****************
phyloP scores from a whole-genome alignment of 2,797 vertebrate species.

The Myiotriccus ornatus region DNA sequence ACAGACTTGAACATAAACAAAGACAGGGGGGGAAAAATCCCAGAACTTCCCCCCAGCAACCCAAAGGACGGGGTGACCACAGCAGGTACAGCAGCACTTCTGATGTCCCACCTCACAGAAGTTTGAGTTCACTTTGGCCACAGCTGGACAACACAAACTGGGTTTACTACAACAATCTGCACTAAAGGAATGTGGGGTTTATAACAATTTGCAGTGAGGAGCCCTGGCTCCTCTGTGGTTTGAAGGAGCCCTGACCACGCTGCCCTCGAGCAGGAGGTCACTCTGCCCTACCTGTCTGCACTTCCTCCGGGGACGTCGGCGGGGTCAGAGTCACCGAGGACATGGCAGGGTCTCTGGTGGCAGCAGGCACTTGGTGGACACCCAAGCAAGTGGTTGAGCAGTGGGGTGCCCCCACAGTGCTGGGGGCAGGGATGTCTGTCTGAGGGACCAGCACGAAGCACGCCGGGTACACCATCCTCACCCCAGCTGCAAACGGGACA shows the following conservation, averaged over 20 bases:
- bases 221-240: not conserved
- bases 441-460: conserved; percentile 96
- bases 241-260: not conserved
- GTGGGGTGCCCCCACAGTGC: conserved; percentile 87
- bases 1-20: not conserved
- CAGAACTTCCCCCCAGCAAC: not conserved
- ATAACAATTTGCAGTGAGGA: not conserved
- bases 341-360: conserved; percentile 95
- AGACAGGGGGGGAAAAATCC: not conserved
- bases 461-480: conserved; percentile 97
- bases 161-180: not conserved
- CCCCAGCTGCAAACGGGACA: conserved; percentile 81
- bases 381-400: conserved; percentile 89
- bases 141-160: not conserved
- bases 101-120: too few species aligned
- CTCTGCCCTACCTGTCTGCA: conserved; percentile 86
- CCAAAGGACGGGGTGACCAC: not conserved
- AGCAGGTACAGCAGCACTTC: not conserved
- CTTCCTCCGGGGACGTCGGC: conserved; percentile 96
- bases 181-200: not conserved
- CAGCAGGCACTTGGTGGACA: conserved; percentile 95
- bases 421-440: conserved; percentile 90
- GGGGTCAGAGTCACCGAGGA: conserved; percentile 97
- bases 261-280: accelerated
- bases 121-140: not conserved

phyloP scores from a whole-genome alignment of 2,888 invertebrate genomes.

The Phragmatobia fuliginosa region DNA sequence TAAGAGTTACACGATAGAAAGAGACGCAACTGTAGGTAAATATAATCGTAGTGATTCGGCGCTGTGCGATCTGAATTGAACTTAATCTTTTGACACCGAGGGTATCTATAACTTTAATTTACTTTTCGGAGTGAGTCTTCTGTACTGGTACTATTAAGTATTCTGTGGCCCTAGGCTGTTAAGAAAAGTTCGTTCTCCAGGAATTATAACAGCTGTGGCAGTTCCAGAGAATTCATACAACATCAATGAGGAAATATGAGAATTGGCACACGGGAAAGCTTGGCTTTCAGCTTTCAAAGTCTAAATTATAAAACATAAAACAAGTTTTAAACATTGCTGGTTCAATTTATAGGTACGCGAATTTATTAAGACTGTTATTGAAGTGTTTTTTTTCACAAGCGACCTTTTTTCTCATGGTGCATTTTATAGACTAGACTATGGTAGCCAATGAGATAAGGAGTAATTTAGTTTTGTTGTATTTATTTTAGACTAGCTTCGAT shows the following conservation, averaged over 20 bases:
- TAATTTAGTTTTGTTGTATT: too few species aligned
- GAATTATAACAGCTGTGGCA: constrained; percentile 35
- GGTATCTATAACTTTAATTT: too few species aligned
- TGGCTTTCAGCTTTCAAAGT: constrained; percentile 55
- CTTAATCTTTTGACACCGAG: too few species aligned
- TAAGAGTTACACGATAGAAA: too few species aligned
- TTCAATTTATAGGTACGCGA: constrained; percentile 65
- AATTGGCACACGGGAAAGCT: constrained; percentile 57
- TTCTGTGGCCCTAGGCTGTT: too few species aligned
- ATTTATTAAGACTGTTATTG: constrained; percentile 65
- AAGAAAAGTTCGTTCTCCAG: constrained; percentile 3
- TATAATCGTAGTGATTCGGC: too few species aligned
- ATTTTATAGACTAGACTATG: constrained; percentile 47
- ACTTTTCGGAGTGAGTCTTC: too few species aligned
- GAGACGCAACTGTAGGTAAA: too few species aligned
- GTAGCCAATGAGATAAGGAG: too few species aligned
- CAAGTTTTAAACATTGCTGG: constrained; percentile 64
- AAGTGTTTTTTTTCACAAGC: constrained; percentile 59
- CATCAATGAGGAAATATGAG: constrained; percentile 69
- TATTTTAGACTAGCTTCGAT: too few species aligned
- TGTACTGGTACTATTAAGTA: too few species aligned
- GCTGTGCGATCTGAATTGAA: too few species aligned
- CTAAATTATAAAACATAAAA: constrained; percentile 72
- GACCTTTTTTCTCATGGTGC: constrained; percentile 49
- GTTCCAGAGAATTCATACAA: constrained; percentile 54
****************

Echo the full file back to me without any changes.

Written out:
phyloP scores from a whole-genome alignment of 2,797 vertebrate species.

The Myiotriccus ornatus region DNA sequence ACAGACTTGAACATAAACAAAGACAGGGGGGGAAAAATCCCAGAACTTCCCCCCAGCAACCCAAAGGACGGGGTGACCACAGCAGGTACAGCAGCACTTCTGATGTCCCACCTCACAGAAGTTTGAGTTCACTTTGGCCACAGCTGGACAACACAAACTGGGTTTACTACAACAATCTGCACTAAAGGAATGTGGGGTTTATAACAATTTGCAGTGAGGAGCCCTGGCTCCTCTGTGGTTTGAAGGAGCCCTGACCACGCTGCCCTCGAGCAGGAGGTCACTCTGCCCTACCTGTCTGCACTTCCTCCGGGGACGTCGGCGGGGTCAGAGTCACCGAGGACATGGCAGGGTCTCTGGTGGCAGCAGGCACTTGGTGGACACCCAAGCAAGTGGTTGAGCAGTGGGGTGCCCCCACAGTGCTGGGGGCAGGGATGTCTGTCTGAGGGACCAGCACGAAGCACGCCGGGTACACCATCCTCACCCCAGCTGCAAACGGGACA shows the following conservation, averaged over 20 bases:
- bases 221-240: not conserved
- bases 441-460: conserved; percentile 96
- bases 241-260: not conserved
- GTGGGGTGCCCCCACAGTGC: conserved; percentile 87
- bases 1-20: not conserved
- CAGAACTTCCCCCCAGCAAC: not conserved
- ATAACAATTTGCAGTGAGGA: not conserved
- bases 341-360: conserved; percentile 95
- AGACAGGGGGGGAAAAATCC: not conserved
- bases 461-480: conserved; percentile 97
- bases 161-180: not conserved
- CCCCAGCTGCAAACGGGACA: conserved; percentile 81
- bases 381-400: conserved; percentile 89
- bases 141-160: not conserved
- bases 101-120: too few species aligned
- CTCTGCCCTACCTGTCTGCA: conserved; percentile 86
- CCAAAGGACGGGGTGACCAC: not conserved
- AGCAGGTACAGCAGCACTTC: not conserved
- CTTCCTCCGGGGACGTCGGC: conserved; percentile 96
- bases 181-200: not conserved
- CAGCAGGCACTTGGTGGACA: conserved; percentile 95
- bases 421-440: conserved; percentile 90
- GGGGTCAGAGTCACCGAGGA: conserved; percentile 97
- bases 261-280: accelerated
- bases 121-140: not conserved

phyloP scores from a whole-genome alignment of 2,888 invertebrate genomes.

The Phragmatobia fuliginosa region DNA sequence TAAGAGTTACACGATAGAAAGAGACGCAACTGTAGGTAAATATAATCGTAGTGATTCGGCGCTGTGCGATCTGAATTGAACTTAATCTTTTGACACCGAGGGTATCTATAACTTTAATTTACTTTTCGGAGTGAGTCTTCTGTACTGGTACTATTAAGTATTCTGTGGCCCTAGGCTGTTAAGAAAAGTTCGTTCTCCAGGAATTATAACAGCTGTGGCAGTTCCAGAGAATTCATACAACATCAATGAGGAAATATGAGAATTGGCACACGGGAAAGCTTGGCTTTCAGCTTTCAAAGTCTAAATTATAAAACATAAAACAAGTTTTAAACATTGCTGGTTCAATTTATAGGTACGCGAATTTATTAAGACTGTTATTGAAGTGTTTTTTTTCACAAGCGACCTTTTTTCTCATGGTGCATTTTATAGACTAGACTATGGTAGCCAATGAGATAAGGAGTAATTTAGTTTTGTTGTATTTATTTTAGACTAGCTTCGAT shows the following conservation, averaged over 20 bases:
- TAATTTAGTTTTGTTGTATT: too few species aligned
- GAATTATAACAGCTGTGGCA: constrained; percentile 35
- GGTATCTATAACTTTAATTT: too few species aligned
- TGGCTTTCAGCTTTCAAAGT: constrained; percentile 55
- CTTAATCTTTTGACACCGAG: too few species aligned
- TAAGAGTTACACGATAGAAA: too few species aligned
- TTCAATTTATAGGTACGCGA: constrained; percentile 65
- AATTGGCACACGGGAAAGCT: constrained; percentile 57
- TTCTGTGGCCCTAGGCTGTT: too few species aligned
- ATTTATTAAGACTGTTATTG: constrained; percentile 65
- AAGAAAAGTTCGTTCTCCAG: constrained; percentile 3
- TATAATCGTAGTGATTCGGC: too few species aligned
- ATTTTATAGACTAGACTATG: constrained; percentile 47
- ACTTTTCGGAGTGAGTCTTC: too few species aligned
- GAGACGCAACTGTAGGTAAA: too few species aligned
- GTAGCCAATGAGATAAGGAG: too few species aligned
- CAAGTTTTAAACATTGCTGG: constrained; percentile 64
- AAGTGTTTTTTTTCACAAGC: constrained; percentile 59
- CATCAATGAGGAAATATGAG: constrained; percentile 69
- TATTTTAGACTAGCTTCGAT: too few species aligned
- TGTACTGGTACTATTAAGTA: too few species aligned
- GCTGTGCGATCTGAATTGAA: too few species aligned
- CTAAATTATAAAACATAAAA: constrained; percentile 72
- GACCTTTTTTCTCATGGTGC: constrained; percentile 49
- GTTCCAGAGAATTCATACAA: constrained; percentile 54